The hapless Foster also notes that he is “personally trying to locate and communicate with Deborah Owens Fink,” the creationist crazy and UA associate marketing professor who was booted off the Ohio board in November. If he does find her—and a careful search of this blog may yield some clues—he might want to seek some marketing tips.

On the other hand, if Fink knows as much about marketing as she does about science, Foster may be better off in his current clueless state.

Posted by Stephen at 12:02 AM in Education | Evolution | Religion + cults | Science + technology | Permalink | TrackBack (0)

February 17, 2007

Unscientific American

Finally, the country gets to grips with astronomy astrology astronomology:

People in the U.S. know more about basic science today than they did two decades ago, good news that research-
ers say is tempered by an unsettling growth in the belief in pseudoscience such as astrology and visits by extra-
terrestrial aliens.
In 1988 only about 10 percent knew enough about science to under-
stand reports in major newspapers, a figure that grew to 28 percent by 2005, according to Jon D. Miller, a Michigan State University professor. He presented his findings Saturday at the annual meeting of the American Association for the Advancement of Science.
The improvement largely reflects the requirement that all college students have at least some science courses, Miller said. This way, they can better keep up with new developments through the media.
A panel of researchers expressed concern that people are giving increasing credence to pseudoscience such as the visits of space aliens, lucky numbers and horoscopes.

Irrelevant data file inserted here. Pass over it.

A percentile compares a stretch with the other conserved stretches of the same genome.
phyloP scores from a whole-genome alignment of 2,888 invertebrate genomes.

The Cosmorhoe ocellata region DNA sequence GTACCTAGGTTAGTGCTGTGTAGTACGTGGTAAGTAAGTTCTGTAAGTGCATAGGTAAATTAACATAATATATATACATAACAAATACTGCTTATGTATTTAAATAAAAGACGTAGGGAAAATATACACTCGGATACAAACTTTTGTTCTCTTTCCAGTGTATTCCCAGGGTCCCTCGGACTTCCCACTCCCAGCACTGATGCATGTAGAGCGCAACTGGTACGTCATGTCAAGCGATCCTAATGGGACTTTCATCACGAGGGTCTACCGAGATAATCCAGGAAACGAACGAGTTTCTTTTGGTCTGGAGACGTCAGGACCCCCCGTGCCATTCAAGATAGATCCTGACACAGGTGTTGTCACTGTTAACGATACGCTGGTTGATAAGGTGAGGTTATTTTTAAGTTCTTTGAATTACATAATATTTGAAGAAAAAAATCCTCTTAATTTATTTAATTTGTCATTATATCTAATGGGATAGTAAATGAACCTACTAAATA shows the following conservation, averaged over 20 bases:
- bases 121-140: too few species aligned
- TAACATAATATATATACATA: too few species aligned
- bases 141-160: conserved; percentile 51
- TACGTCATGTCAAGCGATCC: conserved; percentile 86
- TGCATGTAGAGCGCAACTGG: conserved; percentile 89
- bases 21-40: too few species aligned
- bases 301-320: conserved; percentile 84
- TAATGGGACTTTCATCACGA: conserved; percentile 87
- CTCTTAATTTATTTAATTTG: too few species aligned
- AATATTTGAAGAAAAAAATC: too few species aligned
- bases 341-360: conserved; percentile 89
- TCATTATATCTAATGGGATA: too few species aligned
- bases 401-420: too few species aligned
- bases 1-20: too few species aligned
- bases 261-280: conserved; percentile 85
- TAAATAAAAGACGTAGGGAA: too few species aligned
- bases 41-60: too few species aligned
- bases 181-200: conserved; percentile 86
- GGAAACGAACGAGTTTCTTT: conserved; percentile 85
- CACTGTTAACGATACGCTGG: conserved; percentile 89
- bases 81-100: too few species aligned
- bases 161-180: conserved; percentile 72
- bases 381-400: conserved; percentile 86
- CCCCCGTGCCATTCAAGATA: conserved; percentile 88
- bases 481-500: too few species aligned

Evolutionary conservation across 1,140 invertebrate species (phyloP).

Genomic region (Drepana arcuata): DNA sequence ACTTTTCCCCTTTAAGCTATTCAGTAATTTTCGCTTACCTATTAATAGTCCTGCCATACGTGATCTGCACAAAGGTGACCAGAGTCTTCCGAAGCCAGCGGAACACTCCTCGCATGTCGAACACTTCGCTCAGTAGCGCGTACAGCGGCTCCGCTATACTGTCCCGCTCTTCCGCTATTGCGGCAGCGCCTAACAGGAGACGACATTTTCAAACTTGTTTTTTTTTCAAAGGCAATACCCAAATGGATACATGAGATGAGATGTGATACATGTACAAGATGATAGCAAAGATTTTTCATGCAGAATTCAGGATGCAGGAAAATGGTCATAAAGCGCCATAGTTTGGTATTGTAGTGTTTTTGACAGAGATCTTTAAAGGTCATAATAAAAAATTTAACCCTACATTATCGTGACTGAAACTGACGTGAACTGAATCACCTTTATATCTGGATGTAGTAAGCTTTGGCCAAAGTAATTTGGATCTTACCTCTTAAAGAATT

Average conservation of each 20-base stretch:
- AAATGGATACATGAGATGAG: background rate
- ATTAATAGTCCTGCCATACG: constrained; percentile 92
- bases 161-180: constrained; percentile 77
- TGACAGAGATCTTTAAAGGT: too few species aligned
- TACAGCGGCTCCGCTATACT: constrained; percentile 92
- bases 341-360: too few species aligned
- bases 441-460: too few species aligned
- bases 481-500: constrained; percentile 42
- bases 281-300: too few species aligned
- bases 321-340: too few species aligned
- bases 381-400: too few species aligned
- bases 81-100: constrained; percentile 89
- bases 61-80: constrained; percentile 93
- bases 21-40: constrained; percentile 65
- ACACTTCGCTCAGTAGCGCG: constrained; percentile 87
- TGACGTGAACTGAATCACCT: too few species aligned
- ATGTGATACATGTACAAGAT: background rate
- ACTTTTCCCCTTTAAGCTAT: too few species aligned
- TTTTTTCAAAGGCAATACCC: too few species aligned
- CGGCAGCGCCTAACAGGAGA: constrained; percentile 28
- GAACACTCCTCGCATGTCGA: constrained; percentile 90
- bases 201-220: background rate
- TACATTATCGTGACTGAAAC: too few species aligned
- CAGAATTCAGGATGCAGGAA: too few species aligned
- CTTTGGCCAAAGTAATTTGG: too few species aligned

In addition, these researchers noted an increase in college students who report they are “unsure” about creationism as compared with evolution.
More recent generations know more factual material about science, said Carol Susan Losh, an associate professor at Florida State University. But, she said, when it comes to pseudoscience, “the news is not good.”
… Belief in abduction by space aliens is [on] the rise, Losh said. “It’s not surprising that the generation that grew up on `Twilight Zone’ and early `Star Trek’ television endorsed a link between UFOs and alien spacecraft,” she said.
… Raymond Eve of the University of Texas at Arlington had mixed news in surveys of students at an unnamed Midwestern university.
The share that believed aliens had visited Earth fell from 25 percent in 1983 to 15 percent in 2006. There was also a decline in belief in “Bigfoot” and in whether psychics can predict the future.
But there also has been a drop in the number of people who believe evolution correctly explains the development of life on Earth and an increase in those who believe mankind was created about 10,000 years ago.
Miller said a second major negative factor to scientific literacy was religious fundamentalism and aging.

Unfortunately the fundies aren’t ageing anywhere near fast enough.

Posted by Stephen at 8:16 PM in Evolution | Religion + cults | Science + technology | Permalink | TrackBack (0)